Consumer income

Consumer income
See also


Consumer income (also known as personal income) is the total amount of money which a consumer earns from [1]:

  • wages (such as a monthly salary from an employer),
  • investments (for example an interest from a savings account),
  • benefits from a government (like a child care benefit),
  • or other profitable actions (it may be even selling a bike).

However, a consumer income is not the money you see on your account. It is just a beginning to extract a disposable income (the money you really have) and a discretionary income (the money you can spend).

Disposable income[edit]

Consumer income is a base for taxation. A government looks into a consumer income and calculates the amount of money that a consumer owes it. The rest of the money, after paying all the taxes, is called disposable income or after-tax income. It is the money on an account[2].

Discretionary income[edit]

Disposable income is the money that may be spent but only discretionary income may be spent freely. It is a disposable income except the money for all the mandatory payments and bills, such as food, water, rent, transport etc. It is a minimal amount of money to survive. After these expenses the rest of the money can be spend on consumption, savings, or investments [3].

Marginal propensity to consume[edit]

Marginal propensity to consume (MPC) is a metric that measures relationship between increasing disposable income and consumption. MPC shows propotion of how many of the additional income is spent on consumption and how many is spent on savings. For example if individual earns 1 euro more, 70 eurocents spends on consumption and 30 eurocents saves, MPC is equal to 0,7. There is also marginal propensity to save (MPS). It is an inverse of MPC (in this example MPS is equal to 0,3) and MPC plus MPS always have to be equal to 1[4].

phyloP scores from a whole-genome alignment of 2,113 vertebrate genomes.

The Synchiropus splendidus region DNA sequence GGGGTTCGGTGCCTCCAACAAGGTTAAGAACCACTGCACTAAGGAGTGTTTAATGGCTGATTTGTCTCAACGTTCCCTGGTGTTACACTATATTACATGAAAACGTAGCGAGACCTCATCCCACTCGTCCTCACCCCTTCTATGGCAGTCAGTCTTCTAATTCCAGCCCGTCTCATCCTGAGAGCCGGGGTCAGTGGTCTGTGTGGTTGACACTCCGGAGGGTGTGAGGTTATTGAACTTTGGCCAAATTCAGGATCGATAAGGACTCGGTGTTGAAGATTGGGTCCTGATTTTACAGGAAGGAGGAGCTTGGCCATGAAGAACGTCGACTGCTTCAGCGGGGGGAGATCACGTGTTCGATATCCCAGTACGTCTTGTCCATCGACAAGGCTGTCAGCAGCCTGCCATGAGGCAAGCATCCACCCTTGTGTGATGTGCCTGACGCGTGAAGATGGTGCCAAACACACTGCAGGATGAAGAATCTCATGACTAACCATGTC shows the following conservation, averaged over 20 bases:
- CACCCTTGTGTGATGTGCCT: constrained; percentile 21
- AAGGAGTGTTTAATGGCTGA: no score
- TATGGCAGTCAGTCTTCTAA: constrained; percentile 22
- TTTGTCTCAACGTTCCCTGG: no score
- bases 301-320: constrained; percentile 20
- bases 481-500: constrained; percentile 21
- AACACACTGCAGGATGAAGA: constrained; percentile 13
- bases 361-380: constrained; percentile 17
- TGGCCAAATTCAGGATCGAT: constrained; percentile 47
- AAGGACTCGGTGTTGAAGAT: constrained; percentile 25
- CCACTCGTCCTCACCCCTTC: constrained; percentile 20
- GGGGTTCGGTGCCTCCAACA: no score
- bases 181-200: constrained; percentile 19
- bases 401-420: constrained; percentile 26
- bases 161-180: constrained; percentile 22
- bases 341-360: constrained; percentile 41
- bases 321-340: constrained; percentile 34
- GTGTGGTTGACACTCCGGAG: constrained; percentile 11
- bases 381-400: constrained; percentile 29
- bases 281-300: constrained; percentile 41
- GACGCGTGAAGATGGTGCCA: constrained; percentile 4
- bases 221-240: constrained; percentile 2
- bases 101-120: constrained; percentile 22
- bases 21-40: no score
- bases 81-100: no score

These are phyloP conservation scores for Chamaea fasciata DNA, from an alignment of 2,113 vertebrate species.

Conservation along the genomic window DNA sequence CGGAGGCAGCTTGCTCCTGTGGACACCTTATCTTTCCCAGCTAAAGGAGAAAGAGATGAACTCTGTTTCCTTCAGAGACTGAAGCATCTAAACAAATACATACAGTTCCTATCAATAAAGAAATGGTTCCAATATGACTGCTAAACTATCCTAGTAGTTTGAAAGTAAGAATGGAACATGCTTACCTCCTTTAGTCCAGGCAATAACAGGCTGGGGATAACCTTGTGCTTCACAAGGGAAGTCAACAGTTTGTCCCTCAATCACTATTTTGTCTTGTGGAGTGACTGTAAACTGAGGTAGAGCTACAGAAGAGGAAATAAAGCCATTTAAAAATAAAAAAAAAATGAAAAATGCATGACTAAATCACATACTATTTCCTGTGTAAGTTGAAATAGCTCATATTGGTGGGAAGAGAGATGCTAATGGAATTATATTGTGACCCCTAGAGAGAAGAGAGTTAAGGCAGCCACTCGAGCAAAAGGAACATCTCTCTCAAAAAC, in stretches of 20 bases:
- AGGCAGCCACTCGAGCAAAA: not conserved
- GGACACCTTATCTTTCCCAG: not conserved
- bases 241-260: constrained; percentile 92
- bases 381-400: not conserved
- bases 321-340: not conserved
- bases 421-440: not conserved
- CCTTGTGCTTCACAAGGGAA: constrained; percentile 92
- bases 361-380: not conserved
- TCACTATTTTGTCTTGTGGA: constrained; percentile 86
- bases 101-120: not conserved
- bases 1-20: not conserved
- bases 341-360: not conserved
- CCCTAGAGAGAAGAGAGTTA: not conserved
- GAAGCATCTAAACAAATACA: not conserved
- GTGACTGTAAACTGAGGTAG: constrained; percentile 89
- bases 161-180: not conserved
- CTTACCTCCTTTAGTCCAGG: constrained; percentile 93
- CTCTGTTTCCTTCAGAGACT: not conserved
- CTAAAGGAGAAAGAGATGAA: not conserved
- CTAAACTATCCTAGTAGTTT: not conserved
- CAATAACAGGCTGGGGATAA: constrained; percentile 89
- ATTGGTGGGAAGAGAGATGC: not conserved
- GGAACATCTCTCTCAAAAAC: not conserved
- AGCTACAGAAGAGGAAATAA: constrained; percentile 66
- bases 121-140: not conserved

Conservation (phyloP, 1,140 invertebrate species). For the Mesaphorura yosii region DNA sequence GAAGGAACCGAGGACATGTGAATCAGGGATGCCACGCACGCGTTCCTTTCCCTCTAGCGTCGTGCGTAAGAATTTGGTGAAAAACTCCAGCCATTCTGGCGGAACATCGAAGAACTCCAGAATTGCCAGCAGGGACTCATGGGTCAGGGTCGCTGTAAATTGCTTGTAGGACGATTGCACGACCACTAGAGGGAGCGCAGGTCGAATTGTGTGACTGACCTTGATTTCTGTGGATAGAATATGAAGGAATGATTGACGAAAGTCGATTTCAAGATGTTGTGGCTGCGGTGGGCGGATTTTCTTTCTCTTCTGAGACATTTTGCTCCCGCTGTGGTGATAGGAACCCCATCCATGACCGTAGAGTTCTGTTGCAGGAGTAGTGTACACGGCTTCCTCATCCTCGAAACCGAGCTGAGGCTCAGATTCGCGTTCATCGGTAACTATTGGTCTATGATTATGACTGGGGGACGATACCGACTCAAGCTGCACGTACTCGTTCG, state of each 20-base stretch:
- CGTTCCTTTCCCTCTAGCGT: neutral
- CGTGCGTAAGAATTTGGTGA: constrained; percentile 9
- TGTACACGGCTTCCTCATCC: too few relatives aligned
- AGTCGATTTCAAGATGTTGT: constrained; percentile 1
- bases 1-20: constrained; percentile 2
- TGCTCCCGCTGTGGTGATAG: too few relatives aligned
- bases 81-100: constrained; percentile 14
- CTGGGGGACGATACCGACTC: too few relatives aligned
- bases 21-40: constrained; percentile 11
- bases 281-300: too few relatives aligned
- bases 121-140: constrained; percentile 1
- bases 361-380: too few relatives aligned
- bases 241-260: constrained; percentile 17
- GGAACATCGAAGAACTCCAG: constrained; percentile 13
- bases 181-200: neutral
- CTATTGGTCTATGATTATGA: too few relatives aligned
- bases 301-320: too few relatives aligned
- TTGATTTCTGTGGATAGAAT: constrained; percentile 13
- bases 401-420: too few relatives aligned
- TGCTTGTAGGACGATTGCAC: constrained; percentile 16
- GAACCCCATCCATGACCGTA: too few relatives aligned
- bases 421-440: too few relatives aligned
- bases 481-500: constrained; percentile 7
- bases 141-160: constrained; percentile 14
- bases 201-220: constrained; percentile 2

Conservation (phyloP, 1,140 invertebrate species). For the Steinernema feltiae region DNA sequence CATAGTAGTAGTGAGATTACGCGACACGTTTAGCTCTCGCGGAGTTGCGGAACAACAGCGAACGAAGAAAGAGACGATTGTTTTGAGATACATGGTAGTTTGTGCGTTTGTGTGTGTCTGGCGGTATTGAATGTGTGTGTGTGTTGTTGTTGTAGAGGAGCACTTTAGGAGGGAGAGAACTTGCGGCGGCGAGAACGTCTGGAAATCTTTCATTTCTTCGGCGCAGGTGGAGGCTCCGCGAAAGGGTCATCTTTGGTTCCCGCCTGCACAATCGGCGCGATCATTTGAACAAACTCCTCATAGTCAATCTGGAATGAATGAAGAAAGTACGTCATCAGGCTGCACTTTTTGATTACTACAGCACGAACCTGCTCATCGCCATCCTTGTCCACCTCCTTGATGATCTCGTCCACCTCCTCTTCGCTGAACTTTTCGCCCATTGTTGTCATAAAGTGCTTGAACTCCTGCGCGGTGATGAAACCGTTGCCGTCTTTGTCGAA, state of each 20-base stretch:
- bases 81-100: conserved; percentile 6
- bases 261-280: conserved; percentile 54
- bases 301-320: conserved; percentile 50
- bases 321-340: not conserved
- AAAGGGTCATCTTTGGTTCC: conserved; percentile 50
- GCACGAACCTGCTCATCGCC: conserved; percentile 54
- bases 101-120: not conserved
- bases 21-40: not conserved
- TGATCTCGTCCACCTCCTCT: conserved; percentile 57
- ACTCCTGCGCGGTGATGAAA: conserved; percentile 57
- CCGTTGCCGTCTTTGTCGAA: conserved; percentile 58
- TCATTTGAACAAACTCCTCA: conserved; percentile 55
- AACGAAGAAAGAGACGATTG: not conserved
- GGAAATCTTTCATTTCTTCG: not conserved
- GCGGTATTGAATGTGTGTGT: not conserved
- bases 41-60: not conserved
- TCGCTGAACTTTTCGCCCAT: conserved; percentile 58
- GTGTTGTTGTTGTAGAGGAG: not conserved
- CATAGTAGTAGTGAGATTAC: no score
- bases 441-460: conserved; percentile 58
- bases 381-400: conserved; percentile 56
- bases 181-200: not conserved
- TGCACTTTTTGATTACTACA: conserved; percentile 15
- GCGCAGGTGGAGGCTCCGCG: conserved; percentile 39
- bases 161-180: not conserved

Income statistics[edit]

Personal income varies depending on location (region, country, city), type of work (industry, experience) and demografic factors (such as age, ethnicity or sex). The last two factors are often criticized by politicians, social organizations and citizens.

In United States personal income was $53 697 per capita in 2018 what gives $4 475 monthly. For comparison, disposable income was only $47 436 ($3 953 monthly)[5]. In European Union net income was €16 909 per capita in 2017 which is €1 409 per month [6].

Footnotes[edit]

  1. Bureau of Economic Analysis - U.S. Department of Commerce (2017), p. 9
  2. Bureau of Economic Analysis - U.S. Department of Commerce (2017), p. 9
  3. Dolnicar S., Crouch G. I., Devinney T., Huybers T., Louviere J. 2007, p. 2
  4. Keynes J. M. 2016, p. 102-118
  5. Bureau of Economic Analysis - U.S. Department of Commerce (2019), p.6
  6. Eurostat (2019)

References[edit]

Author: Adrian Poprawa